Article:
By Caitlin Fitzpatrick
In October 2016, Lydia Davis—who has published six collections of stories, translated both Flaubert and Proust, and is a recipient of a MacArthur Genius Grant—spent a month at UVa as the Kapnick Distinguished Writer-in-Residence. For those of us who love to read or write, her work needs little introduction. What fans of Davis might not know, however, is how stunningly generous she is with her time, a rare quality in a writer of her caliber. During her time on campus, she gave lectures on translation and advice for young writers, and readings from her own work. She composed a master class for undergrads in the creative writing program and met individually with the MFA students. In all of these events, she committed herself absolutely.
It should come as no surprise to discover that Davis, a master of the condensed story, is dedicated to precision, to detail. In her conferences with students, she urged us to return to the roots of words, to consult the OED often. In her reading to the Charlottesville community, she left the audience in stitches with stories as brief as a single sentence. In one of her lectures, she stressed the importance of wonder, particularly in the age of technology. “Try not to answer every question you have right away,” she encouraged those in attendance, reminding us that we never know what we might imagine if we only let ourselves be curious, or even bored, for a while.
It’s this sense of wonder that has always drawn me to Davis’ prose— she never gives her readers complete answers, allowing them to imagine themselves into the spaces around her words. Part of this is due to the size of her stories. They are not incomplete, but they allow you to consider what else surrounds them, what else these narrators might have to say, what other ordinary miracles are taking place in their lives. But part of it also has to do with the finesse she brings to her portrayal of the human heart. Meeting Lydia Davis, it became instantly clear where her deftness at empathy comes from. She speaks softly and with great temperance; she treats each word of another writer’s manuscript with care. She is concerned not just about her own work, but about the state of the world we live in. I had the privilege of sitting down with Lydia Davis, five days after the presidential election, to discuss politics, the craft of writing, and her upcoming lecture, “Thirty Pieces of Advice to Young Writers.”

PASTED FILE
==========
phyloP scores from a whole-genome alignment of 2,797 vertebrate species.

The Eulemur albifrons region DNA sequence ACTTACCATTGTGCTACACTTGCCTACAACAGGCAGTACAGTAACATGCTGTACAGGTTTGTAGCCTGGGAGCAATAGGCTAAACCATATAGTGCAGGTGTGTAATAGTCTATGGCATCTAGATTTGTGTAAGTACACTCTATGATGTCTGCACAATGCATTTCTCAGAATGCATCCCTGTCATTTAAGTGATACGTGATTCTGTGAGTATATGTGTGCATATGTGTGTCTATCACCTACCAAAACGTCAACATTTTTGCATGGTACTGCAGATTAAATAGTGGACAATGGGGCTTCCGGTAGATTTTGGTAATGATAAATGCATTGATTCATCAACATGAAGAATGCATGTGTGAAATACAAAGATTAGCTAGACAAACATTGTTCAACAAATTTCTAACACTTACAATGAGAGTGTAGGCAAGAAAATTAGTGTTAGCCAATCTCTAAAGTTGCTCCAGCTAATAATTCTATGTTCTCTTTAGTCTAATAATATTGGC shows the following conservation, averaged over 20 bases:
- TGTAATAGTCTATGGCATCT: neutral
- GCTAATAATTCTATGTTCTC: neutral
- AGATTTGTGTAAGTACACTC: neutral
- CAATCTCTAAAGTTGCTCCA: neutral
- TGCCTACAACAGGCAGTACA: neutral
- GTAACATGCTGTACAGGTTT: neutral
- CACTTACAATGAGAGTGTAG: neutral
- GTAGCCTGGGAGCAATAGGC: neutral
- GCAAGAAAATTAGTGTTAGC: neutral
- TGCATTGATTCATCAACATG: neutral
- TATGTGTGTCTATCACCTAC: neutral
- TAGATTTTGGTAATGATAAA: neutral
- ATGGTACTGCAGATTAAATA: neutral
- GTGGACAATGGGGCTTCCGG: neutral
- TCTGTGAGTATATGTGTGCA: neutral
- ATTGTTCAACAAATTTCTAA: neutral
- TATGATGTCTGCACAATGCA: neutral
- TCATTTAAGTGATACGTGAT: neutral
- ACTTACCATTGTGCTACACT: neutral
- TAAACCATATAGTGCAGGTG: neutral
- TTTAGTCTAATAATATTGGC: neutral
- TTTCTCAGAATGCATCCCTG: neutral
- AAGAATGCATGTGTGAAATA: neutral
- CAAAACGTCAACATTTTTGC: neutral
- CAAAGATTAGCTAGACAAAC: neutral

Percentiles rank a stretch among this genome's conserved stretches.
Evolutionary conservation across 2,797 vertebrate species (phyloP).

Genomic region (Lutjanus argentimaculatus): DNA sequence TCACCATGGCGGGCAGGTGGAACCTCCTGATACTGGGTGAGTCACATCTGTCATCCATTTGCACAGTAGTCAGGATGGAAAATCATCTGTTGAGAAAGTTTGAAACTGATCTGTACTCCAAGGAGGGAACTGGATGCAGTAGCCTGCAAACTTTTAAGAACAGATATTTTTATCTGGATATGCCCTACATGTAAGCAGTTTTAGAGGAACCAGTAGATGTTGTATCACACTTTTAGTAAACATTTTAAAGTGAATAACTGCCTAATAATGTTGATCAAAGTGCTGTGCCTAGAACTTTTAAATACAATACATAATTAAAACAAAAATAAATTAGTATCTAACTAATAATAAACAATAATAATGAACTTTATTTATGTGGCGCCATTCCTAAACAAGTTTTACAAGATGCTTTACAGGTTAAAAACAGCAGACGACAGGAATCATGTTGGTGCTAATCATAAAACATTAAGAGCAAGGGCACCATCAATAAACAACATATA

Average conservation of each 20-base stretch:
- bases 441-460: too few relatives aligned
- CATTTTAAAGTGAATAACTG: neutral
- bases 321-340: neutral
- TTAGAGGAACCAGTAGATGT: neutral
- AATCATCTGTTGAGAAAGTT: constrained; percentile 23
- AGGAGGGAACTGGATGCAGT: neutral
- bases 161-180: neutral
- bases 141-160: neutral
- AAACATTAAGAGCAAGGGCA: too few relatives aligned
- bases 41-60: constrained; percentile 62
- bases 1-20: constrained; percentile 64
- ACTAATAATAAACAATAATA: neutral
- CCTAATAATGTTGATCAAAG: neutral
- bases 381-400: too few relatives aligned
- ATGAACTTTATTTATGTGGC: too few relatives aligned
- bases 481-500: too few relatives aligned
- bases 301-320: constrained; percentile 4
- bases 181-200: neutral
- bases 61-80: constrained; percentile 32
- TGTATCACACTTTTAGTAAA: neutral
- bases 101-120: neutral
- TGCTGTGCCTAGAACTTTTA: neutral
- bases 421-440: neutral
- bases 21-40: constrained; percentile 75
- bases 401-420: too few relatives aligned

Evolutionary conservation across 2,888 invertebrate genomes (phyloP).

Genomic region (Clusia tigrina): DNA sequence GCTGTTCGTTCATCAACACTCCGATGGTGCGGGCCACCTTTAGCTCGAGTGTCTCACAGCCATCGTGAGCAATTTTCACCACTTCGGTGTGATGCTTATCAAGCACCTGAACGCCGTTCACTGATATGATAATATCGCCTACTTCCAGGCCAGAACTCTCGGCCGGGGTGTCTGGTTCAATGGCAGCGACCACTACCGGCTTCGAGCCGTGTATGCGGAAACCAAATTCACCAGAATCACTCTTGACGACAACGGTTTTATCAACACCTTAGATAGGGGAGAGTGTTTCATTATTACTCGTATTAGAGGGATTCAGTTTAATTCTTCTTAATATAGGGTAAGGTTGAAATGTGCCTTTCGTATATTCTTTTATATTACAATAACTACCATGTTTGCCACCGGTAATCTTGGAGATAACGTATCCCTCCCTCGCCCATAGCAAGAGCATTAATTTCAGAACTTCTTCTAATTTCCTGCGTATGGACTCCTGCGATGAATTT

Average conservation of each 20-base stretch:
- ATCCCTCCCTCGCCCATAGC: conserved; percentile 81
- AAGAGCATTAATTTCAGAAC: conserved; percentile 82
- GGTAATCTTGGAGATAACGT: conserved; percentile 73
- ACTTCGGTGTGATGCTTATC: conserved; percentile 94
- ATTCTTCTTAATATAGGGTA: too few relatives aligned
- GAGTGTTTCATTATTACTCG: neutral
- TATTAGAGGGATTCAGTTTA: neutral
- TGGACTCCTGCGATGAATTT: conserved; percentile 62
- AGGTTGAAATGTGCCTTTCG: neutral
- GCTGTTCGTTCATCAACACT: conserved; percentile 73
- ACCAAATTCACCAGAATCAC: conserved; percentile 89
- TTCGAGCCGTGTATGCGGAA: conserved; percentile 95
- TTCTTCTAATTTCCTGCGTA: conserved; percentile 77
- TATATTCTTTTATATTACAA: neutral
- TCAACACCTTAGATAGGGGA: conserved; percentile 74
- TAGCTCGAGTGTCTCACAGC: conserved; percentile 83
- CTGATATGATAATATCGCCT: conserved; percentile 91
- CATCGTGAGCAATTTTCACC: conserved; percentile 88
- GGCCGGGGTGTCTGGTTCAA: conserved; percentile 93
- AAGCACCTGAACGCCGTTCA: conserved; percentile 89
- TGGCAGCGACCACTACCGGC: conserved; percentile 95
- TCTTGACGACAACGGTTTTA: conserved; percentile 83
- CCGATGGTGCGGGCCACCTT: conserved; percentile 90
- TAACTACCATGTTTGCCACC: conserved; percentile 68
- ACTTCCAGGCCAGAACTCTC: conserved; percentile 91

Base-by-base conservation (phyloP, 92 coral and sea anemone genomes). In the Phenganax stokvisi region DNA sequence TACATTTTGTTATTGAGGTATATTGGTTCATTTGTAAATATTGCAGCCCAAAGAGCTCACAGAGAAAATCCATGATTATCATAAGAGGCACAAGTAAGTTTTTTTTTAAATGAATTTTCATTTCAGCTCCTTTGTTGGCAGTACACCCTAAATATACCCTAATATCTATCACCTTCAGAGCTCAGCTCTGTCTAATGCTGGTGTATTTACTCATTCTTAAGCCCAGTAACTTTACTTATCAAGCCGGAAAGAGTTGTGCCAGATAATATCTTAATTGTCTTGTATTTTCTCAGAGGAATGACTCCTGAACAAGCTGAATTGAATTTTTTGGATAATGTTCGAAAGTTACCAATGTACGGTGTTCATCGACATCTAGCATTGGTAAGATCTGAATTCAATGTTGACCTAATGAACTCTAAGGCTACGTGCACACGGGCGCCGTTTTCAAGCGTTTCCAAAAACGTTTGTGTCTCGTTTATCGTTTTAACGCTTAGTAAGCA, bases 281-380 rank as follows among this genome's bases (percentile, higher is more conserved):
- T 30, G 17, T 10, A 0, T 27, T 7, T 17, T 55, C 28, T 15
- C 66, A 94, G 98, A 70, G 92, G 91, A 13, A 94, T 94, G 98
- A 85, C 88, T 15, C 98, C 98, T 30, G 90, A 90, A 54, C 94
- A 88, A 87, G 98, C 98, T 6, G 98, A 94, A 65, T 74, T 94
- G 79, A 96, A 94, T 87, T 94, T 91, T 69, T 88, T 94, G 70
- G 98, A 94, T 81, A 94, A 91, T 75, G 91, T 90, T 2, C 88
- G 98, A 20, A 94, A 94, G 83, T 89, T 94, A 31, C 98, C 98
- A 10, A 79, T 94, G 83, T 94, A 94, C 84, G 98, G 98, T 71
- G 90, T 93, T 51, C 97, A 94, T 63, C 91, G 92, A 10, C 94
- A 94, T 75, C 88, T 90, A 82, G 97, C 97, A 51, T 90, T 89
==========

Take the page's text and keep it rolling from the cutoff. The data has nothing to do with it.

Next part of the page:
CF: It’s been nearly a week now since Donald Trump was elected president, a reality that it seems our country is still struggling to accept. Regardless of what sort of president he turns out to be, I think it’s fair to say that this election revealed some deep divisions within in our country. What do you think the role of the artist, and particularly the role of the writer, will become in the next four years?
LD: I have added a piece into my talk for tomorrow night about how important it is to be active and involved in your community. I wasn’t going to say that, mostly because people are busy at this age, but after what happened on Tuesday I have added it. So my reaction and my advice is to become all the more involved. I’m already fairly active. I hold office in my little village—I’m on the village board. I think that’s very important. My reaction is side by side with fear and utter discouragement, which I won’t say tomorrow night because it’s too depressing. But alongside that I can also react to this with determination. There must be a number of ways I can become more active in pursuing what I think is right and reacting against what I think is wrong. So, writer or not, I think everybody should be more involved. And there are so many ways to become involved. As for the second part of the question, what should a writer do in particular? Well, a writer should write. Maybe a blog or a letter to a newspaper? I’m not sure how effective that is. You have to be so careful of preaching to the choir. I think people should go out and march and protest, and then again I question that—is the march effective? But to stay home is worse. I’m still wrestling with these questions.